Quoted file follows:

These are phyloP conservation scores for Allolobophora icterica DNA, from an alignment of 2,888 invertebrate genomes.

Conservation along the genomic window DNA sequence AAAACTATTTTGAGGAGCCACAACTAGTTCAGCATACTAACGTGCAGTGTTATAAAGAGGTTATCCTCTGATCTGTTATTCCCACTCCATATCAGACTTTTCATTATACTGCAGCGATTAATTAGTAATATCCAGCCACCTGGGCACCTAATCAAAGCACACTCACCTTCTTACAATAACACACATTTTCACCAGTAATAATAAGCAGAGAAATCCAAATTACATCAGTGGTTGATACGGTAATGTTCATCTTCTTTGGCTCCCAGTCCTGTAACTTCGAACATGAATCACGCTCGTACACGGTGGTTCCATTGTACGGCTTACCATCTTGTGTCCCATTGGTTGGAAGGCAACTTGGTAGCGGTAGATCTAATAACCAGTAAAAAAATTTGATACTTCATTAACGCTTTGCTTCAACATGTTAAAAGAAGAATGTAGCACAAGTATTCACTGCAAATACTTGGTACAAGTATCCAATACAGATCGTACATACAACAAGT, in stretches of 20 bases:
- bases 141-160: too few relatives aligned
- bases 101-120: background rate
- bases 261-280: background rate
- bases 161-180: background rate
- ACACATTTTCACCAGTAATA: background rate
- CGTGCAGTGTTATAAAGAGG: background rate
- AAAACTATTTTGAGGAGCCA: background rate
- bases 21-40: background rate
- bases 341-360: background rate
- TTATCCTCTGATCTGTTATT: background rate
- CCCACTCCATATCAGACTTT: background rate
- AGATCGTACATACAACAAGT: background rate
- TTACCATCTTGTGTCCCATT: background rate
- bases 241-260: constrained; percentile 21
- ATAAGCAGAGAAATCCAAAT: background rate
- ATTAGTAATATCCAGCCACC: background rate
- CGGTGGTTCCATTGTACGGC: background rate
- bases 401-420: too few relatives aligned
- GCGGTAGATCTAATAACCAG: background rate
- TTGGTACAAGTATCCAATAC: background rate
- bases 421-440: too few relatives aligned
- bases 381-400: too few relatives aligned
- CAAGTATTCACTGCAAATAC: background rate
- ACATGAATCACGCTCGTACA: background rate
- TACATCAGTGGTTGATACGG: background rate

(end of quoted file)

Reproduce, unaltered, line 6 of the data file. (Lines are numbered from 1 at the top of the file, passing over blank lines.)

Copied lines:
- bases 161-180: background rate